There are two ways to measure grip size. The first is to measure from the bottom horizontal crease of the palm to the tip of the ring finger, like in the image below, which shows I have a grip size of roughly around 4½ inches which translates to a European grip size 4:

Measuring the right size tennis racket grip

(Image credit: Will Grice / Future)
Swipe to scroll horizontally
US SizesEuropean Sizes
4 inches0
4⅛ inches1
4¼ inches2
4⅜ inches3
4½ inches4
4⅝ inches5
4¾ inches6

The second, and slightly less scientific method, is to hold a racket in your hand like a hammer and to see if you can fit your forefinger in between the gap left by your palm and fingers. This will give you a rough measure of whether your racket fits or not. 

Measuring the right size tennis racket grip

(Image credit: Will Grice / Future)

While there is a degree of flexibility in which size you use, with many pro and amateur tennis players using grips that are a size too big or too small for them (I personally find a grip size 3 to be the one that suits me), when you’re just starting out it’s best to use the correct size. Then as you progress to a more advanced racket, you can change grip size to suit your playing style. 

What are the key differences between a starter racket and a more expensive model?

“The main one will be that a starter racket suited for beginners and infrequent players, as well as for anyone playing with lower-compression balls, will often be made of aluminium, which is more affordable and lightweight,” says Whalley.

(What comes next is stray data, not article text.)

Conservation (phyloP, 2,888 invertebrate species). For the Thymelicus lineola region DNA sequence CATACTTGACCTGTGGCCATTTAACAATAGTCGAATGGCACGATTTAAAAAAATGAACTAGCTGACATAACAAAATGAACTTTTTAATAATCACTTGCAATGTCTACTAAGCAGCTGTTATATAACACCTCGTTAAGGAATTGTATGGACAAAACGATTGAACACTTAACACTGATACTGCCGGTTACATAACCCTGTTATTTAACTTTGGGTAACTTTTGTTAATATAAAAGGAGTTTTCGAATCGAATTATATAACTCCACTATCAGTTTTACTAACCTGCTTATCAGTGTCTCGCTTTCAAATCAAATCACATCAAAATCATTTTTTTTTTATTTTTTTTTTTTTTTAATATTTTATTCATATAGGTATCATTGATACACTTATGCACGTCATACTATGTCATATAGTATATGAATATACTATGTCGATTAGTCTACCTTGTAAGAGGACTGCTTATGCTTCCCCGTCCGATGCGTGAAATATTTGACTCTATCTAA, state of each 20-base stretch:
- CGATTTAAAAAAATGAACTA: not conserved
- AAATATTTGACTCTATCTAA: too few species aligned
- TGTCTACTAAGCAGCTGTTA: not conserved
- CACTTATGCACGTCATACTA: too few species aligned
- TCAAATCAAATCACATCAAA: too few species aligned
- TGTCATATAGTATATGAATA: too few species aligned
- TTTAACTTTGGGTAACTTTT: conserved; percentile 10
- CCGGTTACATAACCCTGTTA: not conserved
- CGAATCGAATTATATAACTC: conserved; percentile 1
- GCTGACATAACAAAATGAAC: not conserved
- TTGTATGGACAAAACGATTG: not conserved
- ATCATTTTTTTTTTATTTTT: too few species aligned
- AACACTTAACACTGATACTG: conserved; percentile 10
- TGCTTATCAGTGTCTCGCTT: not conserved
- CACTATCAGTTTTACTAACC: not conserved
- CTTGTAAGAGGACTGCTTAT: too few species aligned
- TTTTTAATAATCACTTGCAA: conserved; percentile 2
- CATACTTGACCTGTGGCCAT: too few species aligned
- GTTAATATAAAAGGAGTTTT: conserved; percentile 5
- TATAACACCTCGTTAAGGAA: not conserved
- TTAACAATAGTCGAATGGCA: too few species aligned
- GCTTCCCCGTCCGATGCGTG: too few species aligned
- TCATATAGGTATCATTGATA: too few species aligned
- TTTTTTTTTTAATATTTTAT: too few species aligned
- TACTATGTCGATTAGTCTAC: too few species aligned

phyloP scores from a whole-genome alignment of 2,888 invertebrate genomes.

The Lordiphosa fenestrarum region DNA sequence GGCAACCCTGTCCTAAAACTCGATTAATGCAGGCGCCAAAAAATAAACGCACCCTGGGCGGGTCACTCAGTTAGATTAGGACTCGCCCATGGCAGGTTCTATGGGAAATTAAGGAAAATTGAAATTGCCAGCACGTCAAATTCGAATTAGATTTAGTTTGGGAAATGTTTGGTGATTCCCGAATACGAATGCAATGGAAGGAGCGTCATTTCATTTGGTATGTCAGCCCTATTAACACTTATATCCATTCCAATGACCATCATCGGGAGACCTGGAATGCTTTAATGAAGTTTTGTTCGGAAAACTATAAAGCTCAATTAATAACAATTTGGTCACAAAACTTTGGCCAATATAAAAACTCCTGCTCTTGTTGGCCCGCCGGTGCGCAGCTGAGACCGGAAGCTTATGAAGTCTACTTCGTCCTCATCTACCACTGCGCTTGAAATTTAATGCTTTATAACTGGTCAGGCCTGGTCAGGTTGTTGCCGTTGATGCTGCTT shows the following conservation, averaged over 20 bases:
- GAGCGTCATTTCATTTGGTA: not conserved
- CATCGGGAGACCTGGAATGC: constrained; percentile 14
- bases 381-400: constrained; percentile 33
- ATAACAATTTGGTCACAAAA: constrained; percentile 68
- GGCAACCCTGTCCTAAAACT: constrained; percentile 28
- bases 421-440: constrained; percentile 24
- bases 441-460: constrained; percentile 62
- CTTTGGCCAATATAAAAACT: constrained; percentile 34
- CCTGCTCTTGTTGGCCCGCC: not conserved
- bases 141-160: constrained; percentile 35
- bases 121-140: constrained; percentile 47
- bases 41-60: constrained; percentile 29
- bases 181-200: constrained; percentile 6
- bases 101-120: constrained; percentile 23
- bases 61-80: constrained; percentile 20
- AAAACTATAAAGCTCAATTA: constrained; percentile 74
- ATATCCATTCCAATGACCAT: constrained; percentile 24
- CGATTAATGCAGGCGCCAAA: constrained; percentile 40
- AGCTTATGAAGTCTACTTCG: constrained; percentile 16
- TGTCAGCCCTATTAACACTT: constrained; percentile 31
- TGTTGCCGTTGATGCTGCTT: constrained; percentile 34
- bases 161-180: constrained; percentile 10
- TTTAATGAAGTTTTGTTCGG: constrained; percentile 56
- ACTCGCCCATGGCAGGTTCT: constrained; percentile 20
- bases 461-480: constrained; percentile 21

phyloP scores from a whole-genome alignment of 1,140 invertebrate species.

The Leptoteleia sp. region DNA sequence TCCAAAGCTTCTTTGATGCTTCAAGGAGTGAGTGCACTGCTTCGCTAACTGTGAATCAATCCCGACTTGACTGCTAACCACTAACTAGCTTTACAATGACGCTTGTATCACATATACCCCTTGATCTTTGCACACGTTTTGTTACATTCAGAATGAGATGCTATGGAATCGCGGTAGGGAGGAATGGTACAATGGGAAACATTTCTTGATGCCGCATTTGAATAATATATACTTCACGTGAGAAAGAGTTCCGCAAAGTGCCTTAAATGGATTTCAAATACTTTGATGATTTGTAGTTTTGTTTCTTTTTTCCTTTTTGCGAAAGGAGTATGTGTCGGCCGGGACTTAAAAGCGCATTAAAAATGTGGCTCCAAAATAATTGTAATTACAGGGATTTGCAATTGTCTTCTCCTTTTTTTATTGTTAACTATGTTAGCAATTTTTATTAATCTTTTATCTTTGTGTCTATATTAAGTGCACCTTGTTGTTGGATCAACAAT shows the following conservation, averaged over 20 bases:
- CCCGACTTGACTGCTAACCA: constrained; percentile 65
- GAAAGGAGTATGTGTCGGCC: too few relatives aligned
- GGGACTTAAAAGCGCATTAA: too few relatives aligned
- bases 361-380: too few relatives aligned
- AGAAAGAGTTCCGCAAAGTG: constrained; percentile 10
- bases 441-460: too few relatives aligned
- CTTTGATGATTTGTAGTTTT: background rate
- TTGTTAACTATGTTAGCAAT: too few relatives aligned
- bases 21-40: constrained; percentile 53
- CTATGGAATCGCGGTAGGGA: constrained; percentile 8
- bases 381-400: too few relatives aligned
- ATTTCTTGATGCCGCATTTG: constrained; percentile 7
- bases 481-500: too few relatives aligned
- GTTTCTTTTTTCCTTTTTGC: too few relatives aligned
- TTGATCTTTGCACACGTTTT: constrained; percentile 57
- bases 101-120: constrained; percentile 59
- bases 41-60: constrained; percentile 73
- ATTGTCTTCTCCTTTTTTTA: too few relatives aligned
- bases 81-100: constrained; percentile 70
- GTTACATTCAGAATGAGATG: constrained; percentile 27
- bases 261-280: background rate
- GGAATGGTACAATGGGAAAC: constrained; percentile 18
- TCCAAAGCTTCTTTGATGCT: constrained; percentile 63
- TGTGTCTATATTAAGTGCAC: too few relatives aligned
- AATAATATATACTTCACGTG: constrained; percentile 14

“A more expensive racket will include carbon graphite, either in composite form or in its entirety. A graphite racket, engineered correctly, offers greater rigidity for increased power and enhanced impact stability for greater control. This is essential when developing your game, especially when progressing to a harder and heavier standard yellow tennis ball.

How should you care for a tennis racket?

“To best maintain your racket, a case or racket bag is advisable,” says Whalley. “This will protect your racket from bumps and scrapes, and keep your grip and strings dry. Storing the racket out of direct sunlight and as close to room temperature as possible is also a good move. This will help reduce the tension loss and keep playability consistent.